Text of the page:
Wednesday, 2 February 2011



After 'Inviticus', Eastwood and Damon travel deeper here.

12A, 128 Minutes. Starring: Matt Damon, Cecile De France, Thierry Neuvic, Bryce Dallas Howard, Frankie McLaren . Director: Clint Eastwood. Screenplay: Peter Morgan

'Dirty Harry' returns to San Francisco by way of London, Paris and Indonesia. After an incredible South African journey in 'Inviticus', Clint Eastwood brings his travel companion and new favourite collaborator, Matt Damon along for the ride for 'Hereafter'. This film has nothing to do with globe-trotting however, it goes a little further than that. In this movie Matt Damon's character is a former famous psychic, who's sixth sense isn't to see dead people but to actually talk to them.

He feels this gift is a curse however and despite business proposals from his brother and pleading from just about everyone who knows of his power, he wants to start afresh. Still that can't stop him from connecting with people in all different ways. Damon isn't just the only one troubled however. We also follow the story of a journalist in Paris, (played by Cecile De France) when her life and perception of is thrown into turbulence after she survives the Indonesia tsunami. The other story we follow is about a young boy in London (played by Frankie McLaren) who loses his twin brother and is on the verge of losing his mother to social services.

Eastwood ties these stories together perfectly and again directs touchy subject matter with a touch of class. Again his subtly in drama speaks volumes in both it's discretion and it's message. Unlike most directors Clint does not ham it up, instead offering food for thought. He also produces some perfect parallels between love coming together in a cooking class and falling apart in fancy restaurants, in tender and dramatic scenes respectively. He walked the fine line of race perfectly in 'Gran Torino' and showed true sportsmanship in the uplifting 'Inviticus'. Now in 'Hereafter' Eastwood tackles the here-and-now, including a reconstruction of 2004's tsunami in Indonesia and the July 7th London Underground bombings. Still despite this being close to the bone, the genuine talent directs this with a certain dignity and taste. You know there is more of a message here then simply cashing in and this is yet another reason that the legendary actor has forged himself an iconic second career behind the camera.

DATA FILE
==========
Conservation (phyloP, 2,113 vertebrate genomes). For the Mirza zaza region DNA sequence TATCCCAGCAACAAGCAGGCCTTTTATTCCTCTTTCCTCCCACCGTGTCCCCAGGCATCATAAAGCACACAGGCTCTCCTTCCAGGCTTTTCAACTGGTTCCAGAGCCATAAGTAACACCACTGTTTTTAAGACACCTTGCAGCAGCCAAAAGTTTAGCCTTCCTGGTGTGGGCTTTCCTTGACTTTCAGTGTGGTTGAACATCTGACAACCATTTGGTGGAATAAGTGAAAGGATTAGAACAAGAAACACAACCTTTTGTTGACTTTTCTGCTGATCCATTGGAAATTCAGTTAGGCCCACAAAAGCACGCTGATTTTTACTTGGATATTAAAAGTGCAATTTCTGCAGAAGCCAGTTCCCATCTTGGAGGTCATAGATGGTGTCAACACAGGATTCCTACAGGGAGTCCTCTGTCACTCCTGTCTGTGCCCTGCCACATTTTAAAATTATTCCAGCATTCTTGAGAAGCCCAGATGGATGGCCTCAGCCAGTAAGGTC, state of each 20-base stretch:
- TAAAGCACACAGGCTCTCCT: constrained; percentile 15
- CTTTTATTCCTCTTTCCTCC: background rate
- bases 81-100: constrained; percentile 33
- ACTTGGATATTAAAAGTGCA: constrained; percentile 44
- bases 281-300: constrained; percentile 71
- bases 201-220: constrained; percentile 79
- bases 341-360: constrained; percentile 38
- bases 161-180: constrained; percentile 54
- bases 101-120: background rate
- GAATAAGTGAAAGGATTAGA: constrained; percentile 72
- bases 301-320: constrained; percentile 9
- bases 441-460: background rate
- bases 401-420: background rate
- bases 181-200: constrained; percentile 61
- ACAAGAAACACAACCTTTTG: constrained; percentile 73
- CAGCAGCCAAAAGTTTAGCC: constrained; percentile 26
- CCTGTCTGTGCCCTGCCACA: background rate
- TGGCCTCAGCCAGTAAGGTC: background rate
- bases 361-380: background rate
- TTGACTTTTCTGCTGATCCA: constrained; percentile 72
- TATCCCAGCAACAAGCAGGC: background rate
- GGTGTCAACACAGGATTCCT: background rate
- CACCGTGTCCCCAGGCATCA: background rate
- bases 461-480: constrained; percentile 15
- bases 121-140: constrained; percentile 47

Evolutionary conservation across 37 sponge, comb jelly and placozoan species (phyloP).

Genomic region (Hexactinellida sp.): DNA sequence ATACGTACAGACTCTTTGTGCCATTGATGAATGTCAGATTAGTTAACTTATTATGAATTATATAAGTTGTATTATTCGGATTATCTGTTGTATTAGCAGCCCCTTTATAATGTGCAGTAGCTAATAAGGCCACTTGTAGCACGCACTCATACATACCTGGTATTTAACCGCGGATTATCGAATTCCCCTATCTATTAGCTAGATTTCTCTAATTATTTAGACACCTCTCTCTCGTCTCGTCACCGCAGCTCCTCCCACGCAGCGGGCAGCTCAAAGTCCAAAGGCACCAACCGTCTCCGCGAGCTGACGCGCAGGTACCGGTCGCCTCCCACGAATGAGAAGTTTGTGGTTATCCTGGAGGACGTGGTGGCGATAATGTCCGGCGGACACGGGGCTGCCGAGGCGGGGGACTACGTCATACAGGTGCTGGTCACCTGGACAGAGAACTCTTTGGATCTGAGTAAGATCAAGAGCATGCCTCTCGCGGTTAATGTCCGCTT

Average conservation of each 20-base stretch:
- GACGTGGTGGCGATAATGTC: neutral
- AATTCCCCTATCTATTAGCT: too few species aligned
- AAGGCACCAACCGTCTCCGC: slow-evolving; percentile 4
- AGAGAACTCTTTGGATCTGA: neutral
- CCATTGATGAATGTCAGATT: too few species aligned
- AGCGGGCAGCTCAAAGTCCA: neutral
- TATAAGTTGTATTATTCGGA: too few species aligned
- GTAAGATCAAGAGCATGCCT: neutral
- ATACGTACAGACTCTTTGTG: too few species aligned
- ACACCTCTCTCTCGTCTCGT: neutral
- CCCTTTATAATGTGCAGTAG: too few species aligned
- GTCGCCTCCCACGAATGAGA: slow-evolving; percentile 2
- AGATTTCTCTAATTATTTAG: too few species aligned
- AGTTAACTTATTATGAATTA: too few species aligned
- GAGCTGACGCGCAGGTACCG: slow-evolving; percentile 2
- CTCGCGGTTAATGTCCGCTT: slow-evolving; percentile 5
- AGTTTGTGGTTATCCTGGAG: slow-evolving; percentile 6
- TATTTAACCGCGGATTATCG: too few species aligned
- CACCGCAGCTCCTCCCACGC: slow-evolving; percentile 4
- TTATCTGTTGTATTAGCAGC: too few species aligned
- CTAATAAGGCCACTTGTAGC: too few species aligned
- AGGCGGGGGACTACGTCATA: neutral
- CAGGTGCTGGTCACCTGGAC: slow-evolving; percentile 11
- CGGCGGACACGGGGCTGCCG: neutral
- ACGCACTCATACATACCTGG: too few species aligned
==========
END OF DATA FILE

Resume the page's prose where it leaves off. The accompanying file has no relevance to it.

Cecile De France and Frankie McLaren, despite being relative unknowns show they are worldwide talents with their memorable, moving performances in common. They bring the tender, touching, tearful moments that give this film it's heart. There is also great support throughout in the more minor roles from recognisable faces. If you didn't think actors from 'Twilight', 'Curb Your Enthusiasm', 'The Fresh Prince Of Bel-Air' and 'Jerry Maguire' couldn't add to the drama then you'd be wrong.

Still it's the star of the show Matt Damon that really draws us in, taking the characters hands and the audiences hearts. With yet another humble, honest, genuine performance the all-round, nice guy's spirit shines through in this life after picture. The leading man of leading men yet again shows why he's Hollywood's most marketable star with another diverse, talented performance to add to his expanding, legendary filmography. His character may be down-trodden but his hope and care still shows as he recognises the dead but just wants to live. Damon plays the conflicted man as well as fellow 'Departed' star Dicaprio.

All in all, despite this not being Eastwood or Damon's best picture it still deserves the nomination. Besides these guys have so many good films in the books they can write what they want. With a tackling of a subject matter we could all find hard to grasp, the film delivers a powerful message. As Eastwood makes port back in San Francisco, he really captures the Californian cities old beauty, as it adds to the haunting, nostalgic, isolated tone of this movie. Eastwood also captures Paris and London perfectly. As he adds stamps to his passport, his direction abroad make it look like he's a native with little need of a guide. On this tour-de-force of a film Clint gives us a picture that will impact here and last in the after. TIM DAVID HARVEY.

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